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Can Bernese Mountain Dogs Climb Stairs? Important Advice

Many owners are rightfully worried about their Bernese Mountain Dog climbing stairs. This article will explain why stairs can potentially cause injuries, and how to get around this issue. Let’s get into it!


Are Stairs Bad For Bernese Mountain Dogs?

Puppy or senior Bernese Mountain Dogs should avoid climbing stairs too often. This can put excess stress and strain on their joints and could lead to injury. Adult Berners will handle climbing stairs better than puppies or seniors.

Most dogs usually have no issue with stairs, but for Berners, it’s a little different.

Due to Bernese Mountain Dogs having such an enormous size and weight, it’s easy for them to strain and injury themselves without technically doing much.

Depending on your Berner’s age and current health, going up and down stairs too often can lead to both short-term and long-term injuries.

It’s fair to say, however, that there will of course be times in your Berner’s life that he needs to walk up and down the stairs, that’s completely normal and perfectly fine! The odd time here and there isn’t going to cause him any harm.

What’s harmful is when it’s constant… like walking up and down stairs several times every single day. That will certainly lead to issues quicker rather than sooner.

When Your Bernese Mountain Dog Should Avoid Stairs Altogether

If you have a young puppy or senior, it’s best to avoid climbing stairs altogether. You can consider a Berner puppy to be any age under 2 years old, and for a senior, over 6 years old.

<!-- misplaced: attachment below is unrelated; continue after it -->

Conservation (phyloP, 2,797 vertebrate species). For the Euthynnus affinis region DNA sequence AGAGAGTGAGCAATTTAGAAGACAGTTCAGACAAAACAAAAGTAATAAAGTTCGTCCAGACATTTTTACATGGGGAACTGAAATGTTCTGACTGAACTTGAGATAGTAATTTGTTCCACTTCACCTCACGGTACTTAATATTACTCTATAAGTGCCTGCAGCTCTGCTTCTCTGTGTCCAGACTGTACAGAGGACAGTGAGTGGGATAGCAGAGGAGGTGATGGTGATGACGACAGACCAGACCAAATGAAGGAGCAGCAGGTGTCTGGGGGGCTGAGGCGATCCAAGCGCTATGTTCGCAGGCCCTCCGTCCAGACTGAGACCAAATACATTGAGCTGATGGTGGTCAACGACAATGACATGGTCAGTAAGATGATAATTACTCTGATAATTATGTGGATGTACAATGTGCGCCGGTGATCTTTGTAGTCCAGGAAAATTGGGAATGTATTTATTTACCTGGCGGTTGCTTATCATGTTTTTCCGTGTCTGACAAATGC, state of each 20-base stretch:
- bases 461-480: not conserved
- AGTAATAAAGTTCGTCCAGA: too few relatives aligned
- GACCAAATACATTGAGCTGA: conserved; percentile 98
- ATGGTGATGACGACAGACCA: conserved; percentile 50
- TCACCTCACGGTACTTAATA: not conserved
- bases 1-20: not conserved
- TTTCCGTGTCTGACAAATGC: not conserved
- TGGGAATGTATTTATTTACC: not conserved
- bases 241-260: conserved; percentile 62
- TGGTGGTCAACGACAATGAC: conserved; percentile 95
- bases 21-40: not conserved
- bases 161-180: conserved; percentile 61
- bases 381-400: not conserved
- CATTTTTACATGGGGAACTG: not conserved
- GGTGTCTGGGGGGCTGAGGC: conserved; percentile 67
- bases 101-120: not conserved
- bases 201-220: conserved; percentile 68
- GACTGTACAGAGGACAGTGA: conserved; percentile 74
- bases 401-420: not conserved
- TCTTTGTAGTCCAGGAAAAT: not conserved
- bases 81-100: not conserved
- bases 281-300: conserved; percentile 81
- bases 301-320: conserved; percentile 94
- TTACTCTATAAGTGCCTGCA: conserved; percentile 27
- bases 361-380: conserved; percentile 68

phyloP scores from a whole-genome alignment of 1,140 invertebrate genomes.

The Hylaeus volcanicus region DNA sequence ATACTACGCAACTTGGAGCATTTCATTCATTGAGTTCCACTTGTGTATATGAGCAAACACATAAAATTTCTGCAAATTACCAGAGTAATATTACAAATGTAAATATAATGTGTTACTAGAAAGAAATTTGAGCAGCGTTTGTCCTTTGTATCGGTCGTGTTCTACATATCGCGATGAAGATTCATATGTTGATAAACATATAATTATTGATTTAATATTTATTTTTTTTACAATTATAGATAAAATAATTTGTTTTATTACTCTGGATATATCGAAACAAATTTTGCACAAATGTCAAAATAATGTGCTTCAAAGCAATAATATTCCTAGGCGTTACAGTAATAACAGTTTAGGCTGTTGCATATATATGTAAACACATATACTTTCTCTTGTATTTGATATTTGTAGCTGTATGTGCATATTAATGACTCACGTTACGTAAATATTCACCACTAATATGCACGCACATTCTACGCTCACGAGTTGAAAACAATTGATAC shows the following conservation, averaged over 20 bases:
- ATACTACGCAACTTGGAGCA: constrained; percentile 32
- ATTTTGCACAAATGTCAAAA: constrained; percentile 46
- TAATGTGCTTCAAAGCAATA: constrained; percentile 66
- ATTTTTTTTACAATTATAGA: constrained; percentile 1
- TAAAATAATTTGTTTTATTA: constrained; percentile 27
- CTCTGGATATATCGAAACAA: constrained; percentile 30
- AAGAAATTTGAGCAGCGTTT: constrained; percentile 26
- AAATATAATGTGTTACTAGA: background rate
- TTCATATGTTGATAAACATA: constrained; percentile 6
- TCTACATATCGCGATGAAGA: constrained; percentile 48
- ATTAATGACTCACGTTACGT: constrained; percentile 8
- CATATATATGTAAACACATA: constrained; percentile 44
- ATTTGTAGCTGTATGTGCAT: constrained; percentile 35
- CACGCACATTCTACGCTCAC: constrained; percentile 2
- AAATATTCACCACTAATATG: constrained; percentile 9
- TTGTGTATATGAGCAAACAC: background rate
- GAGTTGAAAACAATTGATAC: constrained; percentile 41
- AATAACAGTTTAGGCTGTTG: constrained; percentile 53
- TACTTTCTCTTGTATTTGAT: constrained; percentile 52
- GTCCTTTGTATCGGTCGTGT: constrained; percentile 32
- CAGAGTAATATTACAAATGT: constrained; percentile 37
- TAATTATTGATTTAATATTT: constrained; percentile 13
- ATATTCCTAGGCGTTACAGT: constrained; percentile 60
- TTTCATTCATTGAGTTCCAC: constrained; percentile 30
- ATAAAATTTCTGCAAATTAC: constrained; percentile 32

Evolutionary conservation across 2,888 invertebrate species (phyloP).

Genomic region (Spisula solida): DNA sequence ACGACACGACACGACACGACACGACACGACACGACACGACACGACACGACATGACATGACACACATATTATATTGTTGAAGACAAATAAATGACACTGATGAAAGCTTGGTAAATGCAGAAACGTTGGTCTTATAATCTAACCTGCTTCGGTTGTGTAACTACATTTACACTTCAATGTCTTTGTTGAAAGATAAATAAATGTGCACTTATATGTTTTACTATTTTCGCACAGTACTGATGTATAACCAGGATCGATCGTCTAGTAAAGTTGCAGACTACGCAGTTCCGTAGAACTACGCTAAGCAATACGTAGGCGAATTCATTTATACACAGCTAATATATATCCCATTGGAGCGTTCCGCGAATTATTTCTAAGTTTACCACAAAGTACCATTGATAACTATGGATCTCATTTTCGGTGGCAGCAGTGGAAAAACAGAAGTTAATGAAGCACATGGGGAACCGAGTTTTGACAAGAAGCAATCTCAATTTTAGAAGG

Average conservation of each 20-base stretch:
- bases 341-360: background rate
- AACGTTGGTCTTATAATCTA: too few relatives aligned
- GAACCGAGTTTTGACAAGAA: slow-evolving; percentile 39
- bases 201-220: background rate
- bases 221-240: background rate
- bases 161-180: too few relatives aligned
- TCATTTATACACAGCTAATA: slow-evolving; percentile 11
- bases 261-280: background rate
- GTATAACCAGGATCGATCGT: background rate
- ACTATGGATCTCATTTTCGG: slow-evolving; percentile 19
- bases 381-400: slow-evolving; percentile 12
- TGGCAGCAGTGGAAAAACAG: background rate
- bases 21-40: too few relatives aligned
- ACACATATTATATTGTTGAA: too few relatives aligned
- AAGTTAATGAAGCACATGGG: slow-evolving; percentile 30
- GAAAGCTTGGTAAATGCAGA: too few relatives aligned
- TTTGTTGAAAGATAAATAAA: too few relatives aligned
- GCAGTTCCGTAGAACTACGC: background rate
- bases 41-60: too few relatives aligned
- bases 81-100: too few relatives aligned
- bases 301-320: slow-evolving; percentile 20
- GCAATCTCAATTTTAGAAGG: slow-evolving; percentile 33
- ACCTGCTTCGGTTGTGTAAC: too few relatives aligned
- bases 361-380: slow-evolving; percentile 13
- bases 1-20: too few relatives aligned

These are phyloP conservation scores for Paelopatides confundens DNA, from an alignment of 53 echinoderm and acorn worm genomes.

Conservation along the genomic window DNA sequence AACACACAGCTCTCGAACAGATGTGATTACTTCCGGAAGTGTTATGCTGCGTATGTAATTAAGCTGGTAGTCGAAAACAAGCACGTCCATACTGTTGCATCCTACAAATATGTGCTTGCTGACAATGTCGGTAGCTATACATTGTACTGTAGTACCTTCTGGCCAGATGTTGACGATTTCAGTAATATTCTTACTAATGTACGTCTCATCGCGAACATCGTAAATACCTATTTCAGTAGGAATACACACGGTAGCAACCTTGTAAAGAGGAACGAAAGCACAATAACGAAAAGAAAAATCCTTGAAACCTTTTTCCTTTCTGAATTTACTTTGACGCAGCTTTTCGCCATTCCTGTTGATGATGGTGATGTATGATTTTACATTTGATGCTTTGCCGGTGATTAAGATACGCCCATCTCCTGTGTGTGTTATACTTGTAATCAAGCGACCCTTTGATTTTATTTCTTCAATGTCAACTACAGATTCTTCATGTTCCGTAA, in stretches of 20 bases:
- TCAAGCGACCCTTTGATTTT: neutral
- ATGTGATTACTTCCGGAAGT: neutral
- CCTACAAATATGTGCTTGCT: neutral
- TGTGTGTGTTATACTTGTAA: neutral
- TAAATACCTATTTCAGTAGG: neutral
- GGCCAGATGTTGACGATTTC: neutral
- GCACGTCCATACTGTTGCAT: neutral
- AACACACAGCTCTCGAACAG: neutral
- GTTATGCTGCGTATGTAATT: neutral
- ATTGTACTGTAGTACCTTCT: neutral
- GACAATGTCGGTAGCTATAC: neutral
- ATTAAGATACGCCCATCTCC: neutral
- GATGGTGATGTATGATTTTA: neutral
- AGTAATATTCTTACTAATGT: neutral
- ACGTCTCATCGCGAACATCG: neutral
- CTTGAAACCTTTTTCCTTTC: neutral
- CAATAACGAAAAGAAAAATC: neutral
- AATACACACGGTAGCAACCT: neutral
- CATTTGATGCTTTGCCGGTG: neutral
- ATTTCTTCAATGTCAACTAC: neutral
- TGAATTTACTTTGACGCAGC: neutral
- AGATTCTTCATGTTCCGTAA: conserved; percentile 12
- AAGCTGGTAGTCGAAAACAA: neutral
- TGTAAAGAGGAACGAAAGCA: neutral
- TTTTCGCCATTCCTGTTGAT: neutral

Puppies: Puppies have a lot of energy and motivation to zoom around but unfortunately, they don’t know when to stop! Puppies can injury their developing bones, joints, and muscles by tumbling down the stairs and trying to race up them, so please save the stairs until his physical body has matured.

Seniors: The same goes for seniors, by age 5-6 your Berner will need to take extreme caution with his joints once again. This is quite a young age to consider a dog a senior, but for Berners, this is normal.

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Two Possible Injuries When Your Berner Climbs Stairs

The reason it’s important to avoid stairs whenever possible is to prevent a couple of common health issues that Bernese Mountain Dogs are notorious for developing.

Canine Hip Dysplasia

Canine hip dysplasia is a degenerative hip disease that can be both painful and hard to live with. Hip dysplasia is common among many breeds, but particularly in large and giants breeds like the Berner.

Hip dysplasia can be caused by overexertion and repetitive strain, exactly what going up and down stairs can do in the long run.

Hip dysplasia is something to be taken seriously as it’s both painful and can eventually make your Berner immobile not treated sufficiently. It’s a very difficult condition to live with, and that’s why it’s crucial to avoid it in the first place.

Canine Elbow Dysplasia

Similar to hip dysplasia, elbow dysplasia is another debilitating disease that can be painful, hard to treat, and decrease the quality of your Berners life.